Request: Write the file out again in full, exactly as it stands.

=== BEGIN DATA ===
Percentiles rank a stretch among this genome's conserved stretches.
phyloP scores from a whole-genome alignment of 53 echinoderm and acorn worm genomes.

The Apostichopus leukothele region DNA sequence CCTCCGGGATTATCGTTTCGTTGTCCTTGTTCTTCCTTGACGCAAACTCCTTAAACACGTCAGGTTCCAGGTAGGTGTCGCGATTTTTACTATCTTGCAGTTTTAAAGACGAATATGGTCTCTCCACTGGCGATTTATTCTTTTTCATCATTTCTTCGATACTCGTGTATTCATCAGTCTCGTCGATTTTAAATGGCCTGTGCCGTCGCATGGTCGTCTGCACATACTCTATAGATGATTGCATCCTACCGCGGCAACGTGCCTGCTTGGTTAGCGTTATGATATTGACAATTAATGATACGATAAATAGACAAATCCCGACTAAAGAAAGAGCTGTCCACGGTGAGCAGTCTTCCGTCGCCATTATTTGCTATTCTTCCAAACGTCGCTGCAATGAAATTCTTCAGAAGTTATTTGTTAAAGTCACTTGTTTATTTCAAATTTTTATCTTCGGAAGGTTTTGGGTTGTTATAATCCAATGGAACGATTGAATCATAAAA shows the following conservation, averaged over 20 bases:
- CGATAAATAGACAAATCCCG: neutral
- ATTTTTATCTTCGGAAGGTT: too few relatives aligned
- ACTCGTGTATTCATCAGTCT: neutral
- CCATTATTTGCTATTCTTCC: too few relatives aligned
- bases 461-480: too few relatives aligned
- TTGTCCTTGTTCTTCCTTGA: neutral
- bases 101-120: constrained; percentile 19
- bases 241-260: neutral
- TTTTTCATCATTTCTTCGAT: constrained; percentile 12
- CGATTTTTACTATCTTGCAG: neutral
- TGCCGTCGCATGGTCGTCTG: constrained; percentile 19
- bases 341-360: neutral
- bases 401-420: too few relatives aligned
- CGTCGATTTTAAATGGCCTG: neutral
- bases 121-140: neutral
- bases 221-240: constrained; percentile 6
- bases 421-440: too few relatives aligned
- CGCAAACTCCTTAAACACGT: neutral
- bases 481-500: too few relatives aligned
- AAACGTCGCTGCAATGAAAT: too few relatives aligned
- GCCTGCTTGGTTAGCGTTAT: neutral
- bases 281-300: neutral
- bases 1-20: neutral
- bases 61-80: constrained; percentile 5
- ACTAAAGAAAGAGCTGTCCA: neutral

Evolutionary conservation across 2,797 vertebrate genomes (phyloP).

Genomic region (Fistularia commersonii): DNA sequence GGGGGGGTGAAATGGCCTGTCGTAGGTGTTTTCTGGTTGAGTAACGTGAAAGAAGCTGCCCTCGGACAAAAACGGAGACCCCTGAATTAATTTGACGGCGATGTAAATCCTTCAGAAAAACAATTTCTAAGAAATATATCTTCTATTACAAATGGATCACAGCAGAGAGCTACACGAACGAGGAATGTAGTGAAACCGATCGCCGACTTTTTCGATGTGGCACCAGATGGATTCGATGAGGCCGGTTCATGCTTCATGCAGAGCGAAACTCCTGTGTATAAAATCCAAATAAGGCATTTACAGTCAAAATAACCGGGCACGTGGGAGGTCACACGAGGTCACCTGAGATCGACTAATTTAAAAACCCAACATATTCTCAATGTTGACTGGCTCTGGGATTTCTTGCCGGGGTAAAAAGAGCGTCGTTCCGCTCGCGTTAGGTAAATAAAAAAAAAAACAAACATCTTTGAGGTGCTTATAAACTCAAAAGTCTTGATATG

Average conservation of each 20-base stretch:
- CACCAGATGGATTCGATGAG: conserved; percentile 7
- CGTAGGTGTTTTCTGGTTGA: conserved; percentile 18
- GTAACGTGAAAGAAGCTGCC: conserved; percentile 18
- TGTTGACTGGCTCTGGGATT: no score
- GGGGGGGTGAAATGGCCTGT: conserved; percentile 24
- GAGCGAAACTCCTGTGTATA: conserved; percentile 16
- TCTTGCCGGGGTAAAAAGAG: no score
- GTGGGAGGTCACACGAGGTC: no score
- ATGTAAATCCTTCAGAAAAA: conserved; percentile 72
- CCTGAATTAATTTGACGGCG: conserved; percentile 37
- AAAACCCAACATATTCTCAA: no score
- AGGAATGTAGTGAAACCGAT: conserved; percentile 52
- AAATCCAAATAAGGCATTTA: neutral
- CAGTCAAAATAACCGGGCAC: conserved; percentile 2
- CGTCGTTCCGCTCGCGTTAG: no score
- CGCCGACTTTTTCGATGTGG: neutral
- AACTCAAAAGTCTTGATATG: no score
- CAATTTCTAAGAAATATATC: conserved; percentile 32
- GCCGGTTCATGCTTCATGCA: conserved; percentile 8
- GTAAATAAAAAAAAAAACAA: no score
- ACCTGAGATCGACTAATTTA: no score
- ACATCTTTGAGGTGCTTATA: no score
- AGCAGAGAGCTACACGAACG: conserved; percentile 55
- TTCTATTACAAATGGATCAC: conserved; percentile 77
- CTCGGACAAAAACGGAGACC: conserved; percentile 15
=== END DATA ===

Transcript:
Percentiles rank a stretch among this genome's conserved stretches.
phyloP scores from a whole-genome alignment of 53 echinoderm and acorn worm genomes.

The Apostichopus leukothele region DNA sequence CCTCCGGGATTATCGTTTCGTTGTCCTTGTTCTTCCTTGACGCAAACTCCTTAAACACGTCAGGTTCCAGGTAGGTGTCGCGATTTTTACTATCTTGCAGTTTTAAAGACGAATATGGTCTCTCCACTGGCGATTTATTCTTTTTCATCATTTCTTCGATACTCGTGTATTCATCAGTCTCGTCGATTTTAAATGGCCTGTGCCGTCGCATGGTCGTCTGCACATACTCTATAGATGATTGCATCCTACCGCGGCAACGTGCCTGCTTGGTTAGCGTTATGATATTGACAATTAATGATACGATAAATAGACAAATCCCGACTAAAGAAAGAGCTGTCCACGGTGAGCAGTCTTCCGTCGCCATTATTTGCTATTCTTCCAAACGTCGCTGCAATGAAATTCTTCAGAAGTTATTTGTTAAAGTCACTTGTTTATTTCAAATTTTTATCTTCGGAAGGTTTTGGGTTGTTATAATCCAATGGAACGATTGAATCATAAAA shows the following conservation, averaged over 20 bases:
- CGATAAATAGACAAATCCCG: neutral
- ATTTTTATCTTCGGAAGGTT: too few relatives aligned
- ACTCGTGTATTCATCAGTCT: neutral
- CCATTATTTGCTATTCTTCC: too few relatives aligned
- bases 461-480: too few relatives aligned
- TTGTCCTTGTTCTTCCTTGA: neutral
- bases 101-120: constrained; percentile 19
- bases 241-260: neutral
- TTTTTCATCATTTCTTCGAT: constrained; percentile 12
- CGATTTTTACTATCTTGCAG: neutral
- TGCCGTCGCATGGTCGTCTG: constrained; percentile 19
- bases 341-360: neutral
- bases 401-420: too few relatives aligned
- CGTCGATTTTAAATGGCCTG: neutral
- bases 121-140: neutral
- bases 221-240: constrained; percentile 6
- bases 421-440: too few relatives aligned
- CGCAAACTCCTTAAACACGT: neutral
- bases 481-500: too few relatives aligned
- AAACGTCGCTGCAATGAAAT: too few relatives aligned
- GCCTGCTTGGTTAGCGTTAT: neutral
- bases 281-300: neutral
- bases 1-20: neutral
- bases 61-80: constrained; percentile 5
- ACTAAAGAAAGAGCTGTCCA: neutral

Evolutionary conservation across 2,797 vertebrate genomes (phyloP).

Genomic region (Fistularia commersonii): DNA sequence GGGGGGGTGAAATGGCCTGTCGTAGGTGTTTTCTGGTTGAGTAACGTGAAAGAAGCTGCCCTCGGACAAAAACGGAGACCCCTGAATTAATTTGACGGCGATGTAAATCCTTCAGAAAAACAATTTCTAAGAAATATATCTTCTATTACAAATGGATCACAGCAGAGAGCTACACGAACGAGGAATGTAGTGAAACCGATCGCCGACTTTTTCGATGTGGCACCAGATGGATTCGATGAGGCCGGTTCATGCTTCATGCAGAGCGAAACTCCTGTGTATAAAATCCAAATAAGGCATTTACAGTCAAAATAACCGGGCACGTGGGAGGTCACACGAGGTCACCTGAGATCGACTAATTTAAAAACCCAACATATTCTCAATGTTGACTGGCTCTGGGATTTCTTGCCGGGGTAAAAAGAGCGTCGTTCCGCTCGCGTTAGGTAAATAAAAAAAAAAACAAACATCTTTGAGGTGCTTATAAACTCAAAAGTCTTGATATG

Average conservation of each 20-base stretch:
- CACCAGATGGATTCGATGAG: conserved; percentile 7
- CGTAGGTGTTTTCTGGTTGA: conserved; percentile 18
- GTAACGTGAAAGAAGCTGCC: conserved; percentile 18
- TGTTGACTGGCTCTGGGATT: no score
- GGGGGGGTGAAATGGCCTGT: conserved; percentile 24
- GAGCGAAACTCCTGTGTATA: conserved; percentile 16
- TCTTGCCGGGGTAAAAAGAG: no score
- GTGGGAGGTCACACGAGGTC: no score
- ATGTAAATCCTTCAGAAAAA: conserved; percentile 72
- CCTGAATTAATTTGACGGCG: conserved; percentile 37
- AAAACCCAACATATTCTCAA: no score
- AGGAATGTAGTGAAACCGAT: conserved; percentile 52
- AAATCCAAATAAGGCATTTA: neutral
- CAGTCAAAATAACCGGGCAC: conserved; percentile 2
- CGTCGTTCCGCTCGCGTTAG: no score
- CGCCGACTTTTTCGATGTGG: neutral
- AACTCAAAAGTCTTGATATG: no score
- CAATTTCTAAGAAATATATC: conserved; percentile 32
- GCCGGTTCATGCTTCATGCA: conserved; percentile 8
- GTAAATAAAAAAAAAAACAA: no score
- ACCTGAGATCGACTAATTTA: no score
- ACATCTTTGAGGTGCTTATA: no score
- AGCAGAGAGCTACACGAACG: conserved; percentile 55
- TTCTATTACAAATGGATCAC: conserved; percentile 77
- CTCGGACAAAAACGGAGACC: conserved; percentile 15